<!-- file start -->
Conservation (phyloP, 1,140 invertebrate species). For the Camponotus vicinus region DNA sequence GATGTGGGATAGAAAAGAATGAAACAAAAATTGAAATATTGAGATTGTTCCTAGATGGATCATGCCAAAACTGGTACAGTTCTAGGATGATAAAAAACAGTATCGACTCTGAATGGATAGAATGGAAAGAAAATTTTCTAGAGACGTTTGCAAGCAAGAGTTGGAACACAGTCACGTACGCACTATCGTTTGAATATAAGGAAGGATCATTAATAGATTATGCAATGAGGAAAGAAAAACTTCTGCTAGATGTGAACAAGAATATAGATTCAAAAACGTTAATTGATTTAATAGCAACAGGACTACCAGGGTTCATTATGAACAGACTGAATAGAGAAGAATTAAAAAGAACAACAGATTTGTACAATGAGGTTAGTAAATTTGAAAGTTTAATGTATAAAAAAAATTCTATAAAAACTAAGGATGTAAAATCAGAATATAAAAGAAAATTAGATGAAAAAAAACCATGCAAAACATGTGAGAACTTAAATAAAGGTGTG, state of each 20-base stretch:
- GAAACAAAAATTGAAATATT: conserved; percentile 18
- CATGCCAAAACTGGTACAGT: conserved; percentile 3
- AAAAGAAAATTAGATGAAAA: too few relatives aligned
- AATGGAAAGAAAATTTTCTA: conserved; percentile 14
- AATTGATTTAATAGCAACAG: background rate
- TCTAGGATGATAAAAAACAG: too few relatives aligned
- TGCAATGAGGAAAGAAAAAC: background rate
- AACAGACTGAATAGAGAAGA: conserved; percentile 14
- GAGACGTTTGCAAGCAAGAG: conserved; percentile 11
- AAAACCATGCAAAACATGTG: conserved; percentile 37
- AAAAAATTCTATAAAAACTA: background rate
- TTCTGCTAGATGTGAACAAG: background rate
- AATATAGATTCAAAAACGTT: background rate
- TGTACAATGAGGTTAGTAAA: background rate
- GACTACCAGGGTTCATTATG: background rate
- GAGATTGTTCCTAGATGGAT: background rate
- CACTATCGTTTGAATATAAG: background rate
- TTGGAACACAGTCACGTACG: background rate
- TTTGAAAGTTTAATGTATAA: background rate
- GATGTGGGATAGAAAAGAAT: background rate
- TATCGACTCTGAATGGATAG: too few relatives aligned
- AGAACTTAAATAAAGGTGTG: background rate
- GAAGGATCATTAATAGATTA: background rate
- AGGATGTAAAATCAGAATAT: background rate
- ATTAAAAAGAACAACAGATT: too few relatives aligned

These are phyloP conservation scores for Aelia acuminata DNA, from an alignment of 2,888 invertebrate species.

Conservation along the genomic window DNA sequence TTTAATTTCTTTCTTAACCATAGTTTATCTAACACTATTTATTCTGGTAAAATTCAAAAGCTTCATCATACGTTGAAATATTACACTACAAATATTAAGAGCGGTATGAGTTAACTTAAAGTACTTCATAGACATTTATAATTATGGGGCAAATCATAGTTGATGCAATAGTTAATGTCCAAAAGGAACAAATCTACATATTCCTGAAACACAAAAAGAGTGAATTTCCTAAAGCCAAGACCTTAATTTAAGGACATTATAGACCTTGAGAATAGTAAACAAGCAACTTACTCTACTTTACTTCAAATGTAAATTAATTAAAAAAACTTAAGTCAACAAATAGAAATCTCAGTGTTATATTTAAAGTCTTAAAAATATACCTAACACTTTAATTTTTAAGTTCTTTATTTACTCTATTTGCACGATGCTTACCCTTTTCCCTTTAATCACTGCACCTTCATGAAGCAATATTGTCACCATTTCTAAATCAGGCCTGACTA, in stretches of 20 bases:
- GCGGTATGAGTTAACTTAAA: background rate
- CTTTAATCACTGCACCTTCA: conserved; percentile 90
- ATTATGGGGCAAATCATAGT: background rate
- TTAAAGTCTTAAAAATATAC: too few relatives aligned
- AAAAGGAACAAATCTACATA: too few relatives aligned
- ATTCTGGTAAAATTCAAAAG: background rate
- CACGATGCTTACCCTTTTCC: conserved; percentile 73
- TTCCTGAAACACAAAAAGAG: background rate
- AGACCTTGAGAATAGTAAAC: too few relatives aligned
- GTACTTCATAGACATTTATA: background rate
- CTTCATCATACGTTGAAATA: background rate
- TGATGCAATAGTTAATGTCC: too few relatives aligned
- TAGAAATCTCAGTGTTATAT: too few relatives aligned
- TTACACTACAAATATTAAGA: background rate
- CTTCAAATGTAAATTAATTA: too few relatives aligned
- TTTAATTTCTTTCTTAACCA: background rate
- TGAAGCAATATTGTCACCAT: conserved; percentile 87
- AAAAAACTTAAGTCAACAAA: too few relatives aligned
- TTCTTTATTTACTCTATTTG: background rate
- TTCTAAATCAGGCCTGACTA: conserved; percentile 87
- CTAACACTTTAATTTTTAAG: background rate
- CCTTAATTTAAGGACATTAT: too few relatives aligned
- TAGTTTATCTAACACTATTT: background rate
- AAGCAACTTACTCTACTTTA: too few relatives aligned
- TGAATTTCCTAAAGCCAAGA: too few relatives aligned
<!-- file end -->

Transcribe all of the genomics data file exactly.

Conservation (phyloP, 1,140 invertebrate species). For the Camponotus vicinus region DNA sequence GATGTGGGATAGAAAAGAATGAAACAAAAATTGAAATATTGAGATTGTTCCTAGATGGATCATGCCAAAACTGGTACAGTTCTAGGATGATAAAAAACAGTATCGACTCTGAATGGATAGAATGGAAAGAAAATTTTCTAGAGACGTTTGCAAGCAAGAGTTGGAACACAGTCACGTACGCACTATCGTTTGAATATAAGGAAGGATCATTAATAGATTATGCAATGAGGAAAGAAAAACTTCTGCTAGATGTGAACAAGAATATAGATTCAAAAACGTTAATTGATTTAATAGCAACAGGACTACCAGGGTTCATTATGAACAGACTGAATAGAGAAGAATTAAAAAGAACAACAGATTTGTACAATGAGGTTAGTAAATTTGAAAGTTTAATGTATAAAAAAAATTCTATAAAAACTAAGGATGTAAAATCAGAATATAAAAGAAAATTAGATGAAAAAAAACCATGCAAAACATGTGAGAACTTAAATAAAGGTGTG, state of each 20-base stretch:
- GAAACAAAAATTGAAATATT: conserved; percentile 18
- CATGCCAAAACTGGTACAGT: conserved; percentile 3
- AAAAGAAAATTAGATGAAAA: too few relatives aligned
- AATGGAAAGAAAATTTTCTA: conserved; percentile 14
- AATTGATTTAATAGCAACAG: background rate
- TCTAGGATGATAAAAAACAG: too few relatives aligned
- TGCAATGAGGAAAGAAAAAC: background rate
- AACAGACTGAATAGAGAAGA: conserved; percentile 14
- GAGACGTTTGCAAGCAAGAG: conserved; percentile 11
- AAAACCATGCAAAACATGTG: conserved; percentile 37
- AAAAAATTCTATAAAAACTA: background rate
- TTCTGCTAGATGTGAACAAG: background rate
- AATATAGATTCAAAAACGTT: background rate
- TGTACAATGAGGTTAGTAAA: background rate
- GACTACCAGGGTTCATTATG: background rate
- GAGATTGTTCCTAGATGGAT: background rate
- CACTATCGTTTGAATATAAG: background rate
- TTGGAACACAGTCACGTACG: background rate
- TTTGAAAGTTTAATGTATAA: background rate
- GATGTGGGATAGAAAAGAAT: background rate
- TATCGACTCTGAATGGATAG: too few relatives aligned
- AGAACTTAAATAAAGGTGTG: background rate
- GAAGGATCATTAATAGATTA: background rate
- AGGATGTAAAATCAGAATAT: background rate
- ATTAAAAAGAACAACAGATT: too few relatives aligned

These are phyloP conservation scores for Aelia acuminata DNA, from an alignment of 2,888 invertebrate species.

Conservation along the genomic window DNA sequence TTTAATTTCTTTCTTAACCATAGTTTATCTAACACTATTTATTCTGGTAAAATTCAAAAGCTTCATCATACGTTGAAATATTACACTACAAATATTAAGAGCGGTATGAGTTAACTTAAAGTACTTCATAGACATTTATAATTATGGGGCAAATCATAGTTGATGCAATAGTTAATGTCCAAAAGGAACAAATCTACATATTCCTGAAACACAAAAAGAGTGAATTTCCTAAAGCCAAGACCTTAATTTAAGGACATTATAGACCTTGAGAATAGTAAACAAGCAACTTACTCTACTTTACTTCAAATGTAAATTAATTAAAAAAACTTAAGTCAACAAATAGAAATCTCAGTGTTATATTTAAAGTCTTAAAAATATACCTAACACTTTAATTTTTAAGTTCTTTATTTACTCTATTTGCACGATGCTTACCCTTTTCCCTTTAATCACTGCACCTTCATGAAGCAATATTGTCACCATTTCTAAATCAGGCCTGACTA, in stretches of 20 bases:
- GCGGTATGAGTTAACTTAAA: background rate
- CTTTAATCACTGCACCTTCA: conserved; percentile 90
- ATTATGGGGCAAATCATAGT: background rate
- TTAAAGTCTTAAAAATATAC: too few relatives aligned
- AAAAGGAACAAATCTACATA: too few relatives aligned
- ATTCTGGTAAAATTCAAAAG: background rate
- CACGATGCTTACCCTTTTCC: conserved; percentile 73
- TTCCTGAAACACAAAAAGAG: background rate
- AGACCTTGAGAATAGTAAAC: too few relatives aligned
- GTACTTCATAGACATTTATA: background rate
- CTTCATCATACGTTGAAATA: background rate
- TGATGCAATAGTTAATGTCC: too few relatives aligned
- TAGAAATCTCAGTGTTATAT: too few relatives aligned
- TTACACTACAAATATTAAGA: background rate
- CTTCAAATGTAAATTAATTA: too few relatives aligned
- TTTAATTTCTTTCTTAACCA: background rate
- TGAAGCAATATTGTCACCAT: conserved; percentile 87
- AAAAAACTTAAGTCAACAAA: too few relatives aligned
- TTCTTTATTTACTCTATTTG: background rate
- TTCTAAATCAGGCCTGACTA: conserved; percentile 87
- CTAACACTTTAATTTTTAAG: background rate
- CCTTAATTTAAGGACATTAT: too few relatives aligned
- TAGTTTATCTAACACTATTT: background rate
- AAGCAACTTACTCTACTTTA: too few relatives aligned
- TGAATTTCCTAAAGCCAAGA: too few relatives aligned